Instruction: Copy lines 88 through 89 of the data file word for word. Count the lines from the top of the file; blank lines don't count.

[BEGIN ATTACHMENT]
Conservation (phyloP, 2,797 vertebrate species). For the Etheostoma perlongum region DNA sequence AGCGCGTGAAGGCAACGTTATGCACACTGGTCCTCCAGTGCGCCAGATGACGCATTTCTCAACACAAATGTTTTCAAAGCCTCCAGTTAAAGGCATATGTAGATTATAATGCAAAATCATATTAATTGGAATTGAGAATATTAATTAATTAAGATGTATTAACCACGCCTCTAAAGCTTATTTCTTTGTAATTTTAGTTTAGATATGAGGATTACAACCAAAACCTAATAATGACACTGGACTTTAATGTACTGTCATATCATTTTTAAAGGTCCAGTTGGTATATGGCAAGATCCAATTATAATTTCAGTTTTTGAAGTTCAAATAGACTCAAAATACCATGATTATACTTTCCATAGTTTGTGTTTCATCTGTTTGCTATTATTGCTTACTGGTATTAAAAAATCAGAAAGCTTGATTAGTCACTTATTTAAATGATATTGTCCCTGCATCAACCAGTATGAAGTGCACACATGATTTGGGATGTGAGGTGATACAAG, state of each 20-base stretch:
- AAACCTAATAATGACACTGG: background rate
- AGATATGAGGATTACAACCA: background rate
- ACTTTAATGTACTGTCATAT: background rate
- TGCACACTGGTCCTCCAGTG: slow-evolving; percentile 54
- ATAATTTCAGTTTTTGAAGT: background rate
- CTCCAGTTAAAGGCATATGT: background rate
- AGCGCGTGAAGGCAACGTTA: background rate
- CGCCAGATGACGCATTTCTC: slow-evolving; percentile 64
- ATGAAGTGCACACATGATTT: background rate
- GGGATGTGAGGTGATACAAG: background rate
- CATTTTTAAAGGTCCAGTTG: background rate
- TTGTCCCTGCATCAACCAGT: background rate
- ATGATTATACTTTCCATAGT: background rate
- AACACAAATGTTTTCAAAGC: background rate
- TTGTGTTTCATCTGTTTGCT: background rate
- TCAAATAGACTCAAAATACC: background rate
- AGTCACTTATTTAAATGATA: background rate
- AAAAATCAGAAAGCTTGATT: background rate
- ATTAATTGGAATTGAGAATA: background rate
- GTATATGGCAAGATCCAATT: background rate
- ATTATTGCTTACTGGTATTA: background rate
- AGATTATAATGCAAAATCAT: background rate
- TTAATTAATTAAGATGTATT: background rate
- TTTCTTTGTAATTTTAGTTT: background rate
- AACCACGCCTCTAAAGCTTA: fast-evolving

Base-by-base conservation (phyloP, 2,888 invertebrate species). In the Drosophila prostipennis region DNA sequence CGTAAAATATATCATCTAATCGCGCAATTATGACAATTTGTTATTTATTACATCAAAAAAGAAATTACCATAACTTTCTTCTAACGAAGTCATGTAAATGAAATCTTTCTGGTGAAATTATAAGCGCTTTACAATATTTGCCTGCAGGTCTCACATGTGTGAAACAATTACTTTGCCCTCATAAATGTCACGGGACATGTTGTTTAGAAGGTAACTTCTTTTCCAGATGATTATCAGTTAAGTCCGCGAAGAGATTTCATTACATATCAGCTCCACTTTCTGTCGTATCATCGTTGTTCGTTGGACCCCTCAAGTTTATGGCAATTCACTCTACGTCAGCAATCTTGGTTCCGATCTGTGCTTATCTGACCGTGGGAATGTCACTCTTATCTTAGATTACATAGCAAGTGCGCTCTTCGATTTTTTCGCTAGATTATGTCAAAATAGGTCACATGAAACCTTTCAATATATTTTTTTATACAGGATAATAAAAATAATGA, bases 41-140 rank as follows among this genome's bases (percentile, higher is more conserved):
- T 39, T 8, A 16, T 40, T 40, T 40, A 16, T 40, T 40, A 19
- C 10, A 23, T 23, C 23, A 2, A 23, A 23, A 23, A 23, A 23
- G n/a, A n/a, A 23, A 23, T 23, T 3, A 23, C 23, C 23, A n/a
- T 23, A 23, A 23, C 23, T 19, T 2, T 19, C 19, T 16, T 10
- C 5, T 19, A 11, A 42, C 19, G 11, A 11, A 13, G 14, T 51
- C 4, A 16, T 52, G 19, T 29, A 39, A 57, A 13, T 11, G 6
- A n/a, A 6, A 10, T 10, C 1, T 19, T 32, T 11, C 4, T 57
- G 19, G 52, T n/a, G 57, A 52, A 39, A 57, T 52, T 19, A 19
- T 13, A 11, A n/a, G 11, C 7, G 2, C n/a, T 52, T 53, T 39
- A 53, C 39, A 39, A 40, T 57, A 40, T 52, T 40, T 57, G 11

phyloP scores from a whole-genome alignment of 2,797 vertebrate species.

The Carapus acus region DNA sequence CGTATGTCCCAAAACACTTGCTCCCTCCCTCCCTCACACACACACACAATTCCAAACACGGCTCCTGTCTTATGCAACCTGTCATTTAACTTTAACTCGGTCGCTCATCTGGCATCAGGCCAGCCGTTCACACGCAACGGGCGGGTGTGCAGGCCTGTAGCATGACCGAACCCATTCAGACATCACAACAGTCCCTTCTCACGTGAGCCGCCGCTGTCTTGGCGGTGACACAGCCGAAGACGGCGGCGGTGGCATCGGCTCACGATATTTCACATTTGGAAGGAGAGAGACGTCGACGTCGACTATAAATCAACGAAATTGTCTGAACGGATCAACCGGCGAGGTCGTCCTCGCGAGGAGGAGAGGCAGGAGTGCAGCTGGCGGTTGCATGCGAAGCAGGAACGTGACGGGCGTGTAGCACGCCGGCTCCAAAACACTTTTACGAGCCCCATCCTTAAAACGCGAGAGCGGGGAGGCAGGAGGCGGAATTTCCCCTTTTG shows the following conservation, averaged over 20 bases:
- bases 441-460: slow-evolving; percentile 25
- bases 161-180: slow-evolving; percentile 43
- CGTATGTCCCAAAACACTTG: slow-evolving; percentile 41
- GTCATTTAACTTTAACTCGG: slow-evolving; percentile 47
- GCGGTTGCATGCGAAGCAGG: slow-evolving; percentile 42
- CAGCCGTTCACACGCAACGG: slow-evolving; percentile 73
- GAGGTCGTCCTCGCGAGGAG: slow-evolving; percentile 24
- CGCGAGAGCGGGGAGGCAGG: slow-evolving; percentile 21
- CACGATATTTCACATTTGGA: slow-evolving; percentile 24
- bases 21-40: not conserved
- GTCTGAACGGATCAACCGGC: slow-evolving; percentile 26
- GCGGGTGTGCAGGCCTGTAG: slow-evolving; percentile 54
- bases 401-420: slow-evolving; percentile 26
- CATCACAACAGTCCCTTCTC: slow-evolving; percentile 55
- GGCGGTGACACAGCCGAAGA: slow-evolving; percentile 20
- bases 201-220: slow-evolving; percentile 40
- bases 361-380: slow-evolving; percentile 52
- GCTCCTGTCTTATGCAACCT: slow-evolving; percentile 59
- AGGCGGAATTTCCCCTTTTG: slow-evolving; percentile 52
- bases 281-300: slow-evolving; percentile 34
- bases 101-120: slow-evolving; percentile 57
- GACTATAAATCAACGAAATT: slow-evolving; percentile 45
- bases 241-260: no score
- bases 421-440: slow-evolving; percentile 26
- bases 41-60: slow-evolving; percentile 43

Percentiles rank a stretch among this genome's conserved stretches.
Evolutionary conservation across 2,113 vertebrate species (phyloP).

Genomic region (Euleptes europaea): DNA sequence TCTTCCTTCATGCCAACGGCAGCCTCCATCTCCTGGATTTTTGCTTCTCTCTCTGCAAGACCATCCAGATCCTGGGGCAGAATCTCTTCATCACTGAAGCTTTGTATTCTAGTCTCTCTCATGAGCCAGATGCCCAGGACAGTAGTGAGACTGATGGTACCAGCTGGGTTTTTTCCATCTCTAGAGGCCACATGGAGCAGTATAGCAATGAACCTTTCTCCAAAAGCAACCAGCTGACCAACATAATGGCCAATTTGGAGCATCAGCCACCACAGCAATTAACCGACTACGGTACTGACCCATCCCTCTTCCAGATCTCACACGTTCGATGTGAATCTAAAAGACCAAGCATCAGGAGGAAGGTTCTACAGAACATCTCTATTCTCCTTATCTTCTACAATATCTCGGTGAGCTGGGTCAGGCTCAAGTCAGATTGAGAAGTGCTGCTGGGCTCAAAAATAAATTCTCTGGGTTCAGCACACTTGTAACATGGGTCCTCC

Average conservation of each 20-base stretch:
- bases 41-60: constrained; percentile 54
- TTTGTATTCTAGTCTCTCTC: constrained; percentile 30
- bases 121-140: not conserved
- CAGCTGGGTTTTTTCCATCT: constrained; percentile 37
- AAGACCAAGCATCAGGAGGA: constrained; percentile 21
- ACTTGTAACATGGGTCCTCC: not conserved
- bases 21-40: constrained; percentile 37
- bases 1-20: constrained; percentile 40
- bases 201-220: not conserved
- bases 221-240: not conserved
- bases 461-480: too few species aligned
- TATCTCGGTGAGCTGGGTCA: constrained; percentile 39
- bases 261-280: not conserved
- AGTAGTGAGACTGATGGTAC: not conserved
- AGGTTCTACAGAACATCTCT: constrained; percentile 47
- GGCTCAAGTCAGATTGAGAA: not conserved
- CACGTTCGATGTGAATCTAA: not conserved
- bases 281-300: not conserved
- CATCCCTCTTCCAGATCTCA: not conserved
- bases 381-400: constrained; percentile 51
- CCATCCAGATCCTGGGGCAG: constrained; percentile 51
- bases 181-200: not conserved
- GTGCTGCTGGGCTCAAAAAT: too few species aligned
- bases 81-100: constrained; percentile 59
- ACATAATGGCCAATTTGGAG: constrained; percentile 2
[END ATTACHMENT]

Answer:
- bases 381-400: constrained; percentile 51
- CCATCCAGATCCTGGGGCAG: constrained; percentile 51